Chitte, one of the fiercest dacoits in sixteenth-century India, once had a dream that changed his life, or at least his legacy. In his dream, he was instructed by Ma Durga to collect a giant block of wood that would be floating in from the Ganges, and build an idol of the goddess out of that block.
And Chitte did just that, creating what is now regarded as the oldest idol of Durga in Kolkata, worshipped at the Adi Chitteswari Durga temple.
“Chitte would rob from rich zamindars and chieftains and distribute the wealth to the poor. Praying to Durga and continuing a life of relentless robbery went in tandem for him,” explains Kashiswar Roy Chowdhuri, the man currently responsible for supervising proceedings at the Chitteswari temple.
Yellow and red impart a distinct vibrancy to the premises of the templeCourtesy of Adi Chitteshwari Durga Temple
Established in 1610, the temple is located on Khagendra Chatterjee Road in Kolkata’s Cossipore, right opposite the Cossipore Gun and Shell Factory. Painted in a vibrant combination of yellow and red, one of the temple’s claims to fame has been its age, which is frequently touted to be greater than that of Kolkata itself.
If we consider the birth date of Kolkata as August 24, 1686 — the day an official from the British East India Company called Job Charnock first set foot on these shores — then the Chitteswari temple stands older. But the Calcutta High Court has already discredited Charnock as the founder of Kolkata, meaning the exact age of the city remains elusive.
Centred around a spacious natmandir that faces the sublime figure of Durga, the understated architecture of the temple houses several other members of the Hindu pantheon. Flanking Durga on either side are Shiva and Hanuman while diagonally to Durga’s left is another avatar of Shakti — in the form of Ma Shitala. A quaint corner of the temple makes space for the trio of Jagannath, Balaram and Subhadra, alongside the eternally tranquil Lokenath Baba. At the far end, close to the exit, is a small room for Radha and Krishna.
The neem tree found in the shashan behind the temple that has stood aloft for centuriesCourtesy of Adi Chitteshwari Durga Temple
The back of the temple contains a rarely used shashan, once frequented by tantriks and the heads of owls, dogs, monkeys, snakes and frogs. A sizable neem tree, believed to have existed for centuries, still stands strong adjoining the shashan.
The Durga idol, which is the focus of attention for devotees is the same idol that Chitte had built, exudes a sense of stillness. With her 10 hands, but without her retinue of Ganesh, Karthik, Lakshmi and Saraswati, Chitteswari does not invoke the same aura as the Durga idols spotted at glamorous pandals during this time of the year. Instead, her strength and charm are subtle, the kind that grows on the onlooker.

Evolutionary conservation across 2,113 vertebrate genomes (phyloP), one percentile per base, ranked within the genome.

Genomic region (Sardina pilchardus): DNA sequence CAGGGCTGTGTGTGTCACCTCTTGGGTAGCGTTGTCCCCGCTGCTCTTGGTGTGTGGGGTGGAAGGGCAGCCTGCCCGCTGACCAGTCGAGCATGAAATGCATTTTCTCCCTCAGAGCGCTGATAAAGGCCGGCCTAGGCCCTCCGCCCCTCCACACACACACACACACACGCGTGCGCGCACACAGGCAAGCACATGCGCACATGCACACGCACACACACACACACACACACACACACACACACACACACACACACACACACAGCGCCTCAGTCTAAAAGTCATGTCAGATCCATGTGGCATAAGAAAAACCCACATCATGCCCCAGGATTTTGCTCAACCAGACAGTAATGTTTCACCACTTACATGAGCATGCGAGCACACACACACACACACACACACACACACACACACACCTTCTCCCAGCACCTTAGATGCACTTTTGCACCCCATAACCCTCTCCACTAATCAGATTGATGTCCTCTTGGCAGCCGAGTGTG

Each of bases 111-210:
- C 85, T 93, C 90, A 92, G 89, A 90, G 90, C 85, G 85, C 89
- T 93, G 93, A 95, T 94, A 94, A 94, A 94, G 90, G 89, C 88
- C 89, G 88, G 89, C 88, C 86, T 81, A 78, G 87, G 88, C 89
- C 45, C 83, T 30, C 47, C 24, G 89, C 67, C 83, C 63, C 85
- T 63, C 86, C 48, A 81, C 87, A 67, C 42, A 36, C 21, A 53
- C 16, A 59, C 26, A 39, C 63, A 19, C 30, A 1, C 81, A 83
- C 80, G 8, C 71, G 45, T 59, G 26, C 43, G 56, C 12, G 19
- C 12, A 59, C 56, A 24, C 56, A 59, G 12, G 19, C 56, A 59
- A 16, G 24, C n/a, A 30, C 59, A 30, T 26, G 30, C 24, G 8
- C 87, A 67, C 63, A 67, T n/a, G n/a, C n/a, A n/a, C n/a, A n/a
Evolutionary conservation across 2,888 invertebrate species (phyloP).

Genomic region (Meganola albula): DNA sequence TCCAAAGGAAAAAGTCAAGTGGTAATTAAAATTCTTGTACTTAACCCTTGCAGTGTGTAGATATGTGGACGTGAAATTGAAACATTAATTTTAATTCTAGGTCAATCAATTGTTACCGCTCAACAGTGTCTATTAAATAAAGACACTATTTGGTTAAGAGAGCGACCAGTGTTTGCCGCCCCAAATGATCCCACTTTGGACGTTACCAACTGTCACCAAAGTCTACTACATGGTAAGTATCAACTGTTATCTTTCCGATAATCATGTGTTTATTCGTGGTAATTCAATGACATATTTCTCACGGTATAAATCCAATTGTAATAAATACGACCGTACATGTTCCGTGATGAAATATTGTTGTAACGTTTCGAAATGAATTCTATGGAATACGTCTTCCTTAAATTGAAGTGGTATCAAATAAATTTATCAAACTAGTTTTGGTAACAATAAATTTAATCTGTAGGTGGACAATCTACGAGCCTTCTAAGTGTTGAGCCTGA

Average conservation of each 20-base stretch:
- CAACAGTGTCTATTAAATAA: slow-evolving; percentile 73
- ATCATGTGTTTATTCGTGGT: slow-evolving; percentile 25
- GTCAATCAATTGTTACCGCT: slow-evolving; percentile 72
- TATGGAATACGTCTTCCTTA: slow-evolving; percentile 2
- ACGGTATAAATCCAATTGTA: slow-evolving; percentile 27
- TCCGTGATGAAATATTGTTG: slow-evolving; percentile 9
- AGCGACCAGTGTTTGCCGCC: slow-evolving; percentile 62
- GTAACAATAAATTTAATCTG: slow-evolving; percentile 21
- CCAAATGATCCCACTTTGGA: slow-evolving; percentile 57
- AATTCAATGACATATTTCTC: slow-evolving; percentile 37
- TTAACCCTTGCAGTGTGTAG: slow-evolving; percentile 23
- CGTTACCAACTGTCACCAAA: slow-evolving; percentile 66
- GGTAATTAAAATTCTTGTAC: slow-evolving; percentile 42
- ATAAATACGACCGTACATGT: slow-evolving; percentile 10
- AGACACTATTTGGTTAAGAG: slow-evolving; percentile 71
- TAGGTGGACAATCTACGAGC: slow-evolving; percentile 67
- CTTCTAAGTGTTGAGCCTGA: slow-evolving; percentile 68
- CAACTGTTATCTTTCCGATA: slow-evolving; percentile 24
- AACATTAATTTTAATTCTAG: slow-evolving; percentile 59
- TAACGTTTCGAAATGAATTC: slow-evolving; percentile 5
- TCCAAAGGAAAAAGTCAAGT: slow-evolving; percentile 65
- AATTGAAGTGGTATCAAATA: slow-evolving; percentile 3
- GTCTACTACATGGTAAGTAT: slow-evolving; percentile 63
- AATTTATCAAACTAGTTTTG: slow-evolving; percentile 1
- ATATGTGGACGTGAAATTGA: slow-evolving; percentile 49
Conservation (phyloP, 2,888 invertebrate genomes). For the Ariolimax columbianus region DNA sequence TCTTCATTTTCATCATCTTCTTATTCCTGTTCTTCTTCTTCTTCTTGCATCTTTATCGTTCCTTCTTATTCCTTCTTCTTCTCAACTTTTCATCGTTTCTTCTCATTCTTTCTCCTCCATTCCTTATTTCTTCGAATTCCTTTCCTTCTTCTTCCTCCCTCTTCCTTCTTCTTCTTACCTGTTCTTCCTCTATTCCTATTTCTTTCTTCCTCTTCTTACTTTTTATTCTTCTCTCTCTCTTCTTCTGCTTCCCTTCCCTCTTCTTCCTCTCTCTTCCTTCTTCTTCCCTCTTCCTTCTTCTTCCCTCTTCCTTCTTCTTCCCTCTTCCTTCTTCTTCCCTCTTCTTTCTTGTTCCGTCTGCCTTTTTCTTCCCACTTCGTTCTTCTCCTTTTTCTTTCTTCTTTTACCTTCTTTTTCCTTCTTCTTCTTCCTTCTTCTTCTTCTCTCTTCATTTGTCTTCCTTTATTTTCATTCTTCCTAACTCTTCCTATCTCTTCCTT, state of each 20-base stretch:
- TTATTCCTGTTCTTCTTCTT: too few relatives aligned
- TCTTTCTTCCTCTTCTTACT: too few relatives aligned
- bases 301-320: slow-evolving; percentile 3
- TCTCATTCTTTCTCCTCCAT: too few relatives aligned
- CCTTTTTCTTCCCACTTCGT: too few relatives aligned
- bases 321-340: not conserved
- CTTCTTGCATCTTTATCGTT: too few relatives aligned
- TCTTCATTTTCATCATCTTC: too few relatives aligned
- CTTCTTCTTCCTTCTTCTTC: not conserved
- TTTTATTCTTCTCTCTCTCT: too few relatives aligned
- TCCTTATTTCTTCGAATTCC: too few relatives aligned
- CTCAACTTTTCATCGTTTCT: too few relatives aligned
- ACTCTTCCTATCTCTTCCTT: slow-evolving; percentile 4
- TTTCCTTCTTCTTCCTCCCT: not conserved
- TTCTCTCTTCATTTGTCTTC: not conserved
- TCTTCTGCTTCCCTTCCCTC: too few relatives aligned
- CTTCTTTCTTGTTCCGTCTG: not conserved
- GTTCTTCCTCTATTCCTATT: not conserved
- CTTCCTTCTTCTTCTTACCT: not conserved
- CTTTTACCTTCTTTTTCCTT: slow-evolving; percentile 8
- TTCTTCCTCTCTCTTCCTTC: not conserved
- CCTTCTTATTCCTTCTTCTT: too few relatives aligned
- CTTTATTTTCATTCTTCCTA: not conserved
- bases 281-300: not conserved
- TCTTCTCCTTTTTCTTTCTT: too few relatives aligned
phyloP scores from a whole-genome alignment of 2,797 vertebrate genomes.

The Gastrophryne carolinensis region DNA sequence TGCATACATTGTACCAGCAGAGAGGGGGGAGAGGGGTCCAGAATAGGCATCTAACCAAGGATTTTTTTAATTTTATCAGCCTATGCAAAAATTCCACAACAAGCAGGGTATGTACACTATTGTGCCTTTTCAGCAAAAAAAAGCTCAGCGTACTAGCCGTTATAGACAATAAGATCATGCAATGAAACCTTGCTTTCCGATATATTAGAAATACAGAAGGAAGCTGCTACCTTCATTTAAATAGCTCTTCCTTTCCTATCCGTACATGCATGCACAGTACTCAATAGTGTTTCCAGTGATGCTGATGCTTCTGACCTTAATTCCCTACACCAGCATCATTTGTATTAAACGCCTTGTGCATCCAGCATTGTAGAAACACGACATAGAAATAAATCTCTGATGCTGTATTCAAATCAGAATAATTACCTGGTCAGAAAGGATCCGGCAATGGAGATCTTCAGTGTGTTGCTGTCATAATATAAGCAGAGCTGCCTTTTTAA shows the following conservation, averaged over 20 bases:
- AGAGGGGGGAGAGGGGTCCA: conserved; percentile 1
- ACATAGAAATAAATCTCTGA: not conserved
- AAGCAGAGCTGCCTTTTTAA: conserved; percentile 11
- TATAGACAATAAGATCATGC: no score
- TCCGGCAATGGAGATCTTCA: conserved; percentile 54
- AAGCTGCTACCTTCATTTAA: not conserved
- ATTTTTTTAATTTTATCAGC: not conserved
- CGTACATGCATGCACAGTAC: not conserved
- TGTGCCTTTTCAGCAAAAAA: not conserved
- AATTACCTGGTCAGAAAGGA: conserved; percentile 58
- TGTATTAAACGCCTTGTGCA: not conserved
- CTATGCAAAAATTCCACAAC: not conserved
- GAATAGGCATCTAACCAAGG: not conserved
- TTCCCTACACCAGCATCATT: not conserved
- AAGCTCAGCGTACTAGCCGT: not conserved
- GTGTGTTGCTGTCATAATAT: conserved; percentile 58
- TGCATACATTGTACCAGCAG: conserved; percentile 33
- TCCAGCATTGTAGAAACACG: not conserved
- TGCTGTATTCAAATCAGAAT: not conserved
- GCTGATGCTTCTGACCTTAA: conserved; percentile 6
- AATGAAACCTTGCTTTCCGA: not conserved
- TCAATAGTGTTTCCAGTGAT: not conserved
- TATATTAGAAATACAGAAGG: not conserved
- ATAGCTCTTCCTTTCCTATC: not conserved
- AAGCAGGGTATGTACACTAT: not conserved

At the feet of Chitteswari is a white lion biting the hand of Mahishasur, with a short but intense tiger lurking in the vicinity.
The idol of Shitala draws the second most devotees in the temple after the main idol of DurgaCourtesy of Adi Chitteshwari Durga Temple
“The tiger is a reminder of the fact that this area used to be covered entirely by forests at one point and wading through these parts at night could have been a matter of life and death,” describes Chowdhuri.
During Chitte’s time, Chitteswari was an outlying goddess, as dacoits, generally supplicants of Kali, did not worship Durga. Offering of human flesh as sacrifice to placate Durga was also unprecedented, but it happened for Chitteswari, confirms Chowdhuri.
After Chitte passed away, Chitteswari went missing for years, until a sadhu by the name of Nrisingha Brahmachari managed to unearth her following another nocturnal intervention by the goddess. Brahmachari built a tiny shelter for the idol, but was soon approached by the local zamindar who wanted to construct a temple fit for the adoration that Chitteswari deserved.
A devotee offers his prayers to Chitteswari in the midst of perfect tranquilityCourtesy of Adi Chitteshwari Durga Temple
This zamindar, claimed to be Gobindaram Mitra by some and Manohar Bose by others, handed over a large new temple to Brahmachari in 1610, which is where Chitteswari has remained since.
Brahmachari and his disciples kept the temple functioning for decades, before the baton was passed to the Roy Chowdhuri family, now represented by Kashiswar.
Radha and Krishna can be found nestled in a corner, just ahead of the temple’s main gateCourtesy of Adi Chitteshwari Durga Temple
“My father has been coming here for years. Seeing him, I, too, have become a devotee of Chitteswari and now my son is here as well,” says Amit Kumar Shaw, 41, with his son Shivansh, all of two-and-a-half years, strutting around the premises.
During Durga Puja, Chitteswari is feted and festooned as an annual fervour grips the temple. At other times, the Durga that is never submerged, provides for an oasis of peace — a place where one can sit, think and pray in silence, temporarily suspending the chaos of life.
Video and images: Ritagnik Bhattacharya